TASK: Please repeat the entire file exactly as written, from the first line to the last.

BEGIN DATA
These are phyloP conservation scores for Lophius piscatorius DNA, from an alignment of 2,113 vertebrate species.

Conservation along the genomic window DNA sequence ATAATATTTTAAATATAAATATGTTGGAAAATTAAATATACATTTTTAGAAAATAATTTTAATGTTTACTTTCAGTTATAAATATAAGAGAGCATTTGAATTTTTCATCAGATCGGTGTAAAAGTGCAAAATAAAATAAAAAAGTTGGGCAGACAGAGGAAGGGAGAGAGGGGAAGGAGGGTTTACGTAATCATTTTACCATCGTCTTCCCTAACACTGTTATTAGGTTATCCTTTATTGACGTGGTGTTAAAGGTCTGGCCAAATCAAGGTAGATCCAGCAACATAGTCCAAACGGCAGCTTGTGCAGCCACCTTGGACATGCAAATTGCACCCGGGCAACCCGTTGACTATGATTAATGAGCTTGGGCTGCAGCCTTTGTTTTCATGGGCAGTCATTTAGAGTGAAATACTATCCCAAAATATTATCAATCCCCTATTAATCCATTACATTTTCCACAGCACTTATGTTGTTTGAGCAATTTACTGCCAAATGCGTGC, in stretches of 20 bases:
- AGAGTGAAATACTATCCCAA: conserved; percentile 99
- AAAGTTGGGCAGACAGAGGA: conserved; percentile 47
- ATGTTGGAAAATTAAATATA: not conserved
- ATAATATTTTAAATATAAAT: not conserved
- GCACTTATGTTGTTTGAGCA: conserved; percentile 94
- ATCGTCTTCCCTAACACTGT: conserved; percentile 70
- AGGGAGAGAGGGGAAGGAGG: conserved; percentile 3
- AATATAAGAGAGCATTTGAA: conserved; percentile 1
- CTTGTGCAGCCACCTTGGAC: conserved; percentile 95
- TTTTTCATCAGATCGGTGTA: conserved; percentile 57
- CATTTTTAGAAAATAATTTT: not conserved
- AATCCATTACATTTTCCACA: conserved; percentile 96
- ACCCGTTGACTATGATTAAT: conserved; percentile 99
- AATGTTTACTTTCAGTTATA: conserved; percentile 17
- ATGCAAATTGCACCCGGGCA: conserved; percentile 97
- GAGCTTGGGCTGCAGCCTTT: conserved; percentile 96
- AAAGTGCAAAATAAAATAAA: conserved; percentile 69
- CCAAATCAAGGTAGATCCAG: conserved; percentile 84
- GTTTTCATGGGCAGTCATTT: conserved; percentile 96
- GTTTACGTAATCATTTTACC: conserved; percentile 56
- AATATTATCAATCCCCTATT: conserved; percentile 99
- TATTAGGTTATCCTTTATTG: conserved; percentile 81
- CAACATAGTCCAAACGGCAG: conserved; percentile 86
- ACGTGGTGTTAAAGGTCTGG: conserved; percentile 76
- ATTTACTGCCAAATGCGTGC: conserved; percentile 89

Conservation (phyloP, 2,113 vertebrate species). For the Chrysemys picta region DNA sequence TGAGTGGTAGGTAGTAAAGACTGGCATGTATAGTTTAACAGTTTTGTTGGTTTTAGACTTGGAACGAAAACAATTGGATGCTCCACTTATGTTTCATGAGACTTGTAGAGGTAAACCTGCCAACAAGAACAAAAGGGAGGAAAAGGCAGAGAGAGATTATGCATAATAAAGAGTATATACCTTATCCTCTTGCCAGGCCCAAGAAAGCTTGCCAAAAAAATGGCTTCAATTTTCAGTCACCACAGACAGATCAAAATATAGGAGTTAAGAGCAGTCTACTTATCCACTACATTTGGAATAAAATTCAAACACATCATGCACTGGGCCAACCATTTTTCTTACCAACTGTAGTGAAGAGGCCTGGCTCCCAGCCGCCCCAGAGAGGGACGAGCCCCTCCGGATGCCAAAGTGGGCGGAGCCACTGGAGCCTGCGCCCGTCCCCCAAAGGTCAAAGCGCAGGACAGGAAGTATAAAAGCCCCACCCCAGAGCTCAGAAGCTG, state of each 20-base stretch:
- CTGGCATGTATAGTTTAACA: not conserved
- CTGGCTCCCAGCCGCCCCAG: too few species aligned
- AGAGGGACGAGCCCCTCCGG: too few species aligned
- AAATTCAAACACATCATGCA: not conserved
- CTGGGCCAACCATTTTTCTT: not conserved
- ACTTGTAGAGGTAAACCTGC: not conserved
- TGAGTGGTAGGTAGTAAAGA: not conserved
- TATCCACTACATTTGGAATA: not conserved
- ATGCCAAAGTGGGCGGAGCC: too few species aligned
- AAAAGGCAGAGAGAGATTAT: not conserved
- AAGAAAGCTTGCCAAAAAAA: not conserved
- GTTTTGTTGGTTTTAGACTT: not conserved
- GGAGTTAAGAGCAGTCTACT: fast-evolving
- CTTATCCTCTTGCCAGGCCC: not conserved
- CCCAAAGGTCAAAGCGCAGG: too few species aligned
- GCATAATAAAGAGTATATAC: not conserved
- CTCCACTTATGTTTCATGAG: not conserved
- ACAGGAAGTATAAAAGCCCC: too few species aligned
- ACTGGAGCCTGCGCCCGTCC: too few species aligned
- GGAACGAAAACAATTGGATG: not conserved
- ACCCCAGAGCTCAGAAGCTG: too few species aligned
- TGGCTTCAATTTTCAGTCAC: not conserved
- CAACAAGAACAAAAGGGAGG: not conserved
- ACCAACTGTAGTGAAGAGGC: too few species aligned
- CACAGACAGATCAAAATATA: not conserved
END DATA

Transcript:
These are phyloP conservation scores for Lophius piscatorius DNA, from an alignment of 2,113 vertebrate species.

Conservation along the genomic window DNA sequence ATAATATTTTAAATATAAATATGTTGGAAAATTAAATATACATTTTTAGAAAATAATTTTAATGTTTACTTTCAGTTATAAATATAAGAGAGCATTTGAATTTTTCATCAGATCGGTGTAAAAGTGCAAAATAAAATAAAAAAGTTGGGCAGACAGAGGAAGGGAGAGAGGGGAAGGAGGGTTTACGTAATCATTTTACCATCGTCTTCCCTAACACTGTTATTAGGTTATCCTTTATTGACGTGGTGTTAAAGGTCTGGCCAAATCAAGGTAGATCCAGCAACATAGTCCAAACGGCAGCTTGTGCAGCCACCTTGGACATGCAAATTGCACCCGGGCAACCCGTTGACTATGATTAATGAGCTTGGGCTGCAGCCTTTGTTTTCATGGGCAGTCATTTAGAGTGAAATACTATCCCAAAATATTATCAATCCCCTATTAATCCATTACATTTTCCACAGCACTTATGTTGTTTGAGCAATTTACTGCCAAATGCGTGC, in stretches of 20 bases:
- AGAGTGAAATACTATCCCAA: conserved; percentile 99
- AAAGTTGGGCAGACAGAGGA: conserved; percentile 47
- ATGTTGGAAAATTAAATATA: not conserved
- ATAATATTTTAAATATAAAT: not conserved
- GCACTTATGTTGTTTGAGCA: conserved; percentile 94
- ATCGTCTTCCCTAACACTGT: conserved; percentile 70
- AGGGAGAGAGGGGAAGGAGG: conserved; percentile 3
- AATATAAGAGAGCATTTGAA: conserved; percentile 1
- CTTGTGCAGCCACCTTGGAC: conserved; percentile 95
- TTTTTCATCAGATCGGTGTA: conserved; percentile 57
- CATTTTTAGAAAATAATTTT: not conserved
- AATCCATTACATTTTCCACA: conserved; percentile 96
- ACCCGTTGACTATGATTAAT: conserved; percentile 99
- AATGTTTACTTTCAGTTATA: conserved; percentile 17
- ATGCAAATTGCACCCGGGCA: conserved; percentile 97
- GAGCTTGGGCTGCAGCCTTT: conserved; percentile 96
- AAAGTGCAAAATAAAATAAA: conserved; percentile 69
- CCAAATCAAGGTAGATCCAG: conserved; percentile 84
- GTTTTCATGGGCAGTCATTT: conserved; percentile 96
- GTTTACGTAATCATTTTACC: conserved; percentile 56
- AATATTATCAATCCCCTATT: conserved; percentile 99
- TATTAGGTTATCCTTTATTG: conserved; percentile 81
- CAACATAGTCCAAACGGCAG: conserved; percentile 86
- ACGTGGTGTTAAAGGTCTGG: conserved; percentile 76
- ATTTACTGCCAAATGCGTGC: conserved; percentile 89

Conservation (phyloP, 2,113 vertebrate species). For the Chrysemys picta region DNA sequence TGAGTGGTAGGTAGTAAAGACTGGCATGTATAGTTTAACAGTTTTGTTGGTTTTAGACTTGGAACGAAAACAATTGGATGCTCCACTTATGTTTCATGAGACTTGTAGAGGTAAACCTGCCAACAAGAACAAAAGGGAGGAAAAGGCAGAGAGAGATTATGCATAATAAAGAGTATATACCTTATCCTCTTGCCAGGCCCAAGAAAGCTTGCCAAAAAAATGGCTTCAATTTTCAGTCACCACAGACAGATCAAAATATAGGAGTTAAGAGCAGTCTACTTATCCACTACATTTGGAATAAAATTCAAACACATCATGCACTGGGCCAACCATTTTTCTTACCAACTGTAGTGAAGAGGCCTGGCTCCCAGCCGCCCCAGAGAGGGACGAGCCCCTCCGGATGCCAAAGTGGGCGGAGCCACTGGAGCCTGCGCCCGTCCCCCAAAGGTCAAAGCGCAGGACAGGAAGTATAAAAGCCCCACCCCAGAGCTCAGAAGCTG, state of each 20-base stretch:
- CTGGCATGTATAGTTTAACA: not conserved
- CTGGCTCCCAGCCGCCCCAG: too few species aligned
- AGAGGGACGAGCCCCTCCGG: too few species aligned
- AAATTCAAACACATCATGCA: not conserved
- CTGGGCCAACCATTTTTCTT: not conserved
- ACTTGTAGAGGTAAACCTGC: not conserved
- TGAGTGGTAGGTAGTAAAGA: not conserved
- TATCCACTACATTTGGAATA: not conserved
- ATGCCAAAGTGGGCGGAGCC: too few species aligned
- AAAAGGCAGAGAGAGATTAT: not conserved
- AAGAAAGCTTGCCAAAAAAA: not conserved
- GTTTTGTTGGTTTTAGACTT: not conserved
- GGAGTTAAGAGCAGTCTACT: fast-evolving
- CTTATCCTCTTGCCAGGCCC: not conserved
- CCCAAAGGTCAAAGCGCAGG: too few species aligned
- GCATAATAAAGAGTATATAC: not conserved
- CTCCACTTATGTTTCATGAG: not conserved
- ACAGGAAGTATAAAAGCCCC: too few species aligned
- ACTGGAGCCTGCGCCCGTCC: too few species aligned
- GGAACGAAAACAATTGGATG: not conserved
- ACCCCAGAGCTCAGAAGCTG: too few species aligned
- TGGCTTCAATTTTCAGTCAC: not conserved
- CAACAAGAACAAAAGGGAGG: not conserved
- ACCAACTGTAGTGAAGAGGC: too few species aligned
- CACAGACAGATCAAAATATA: not conserved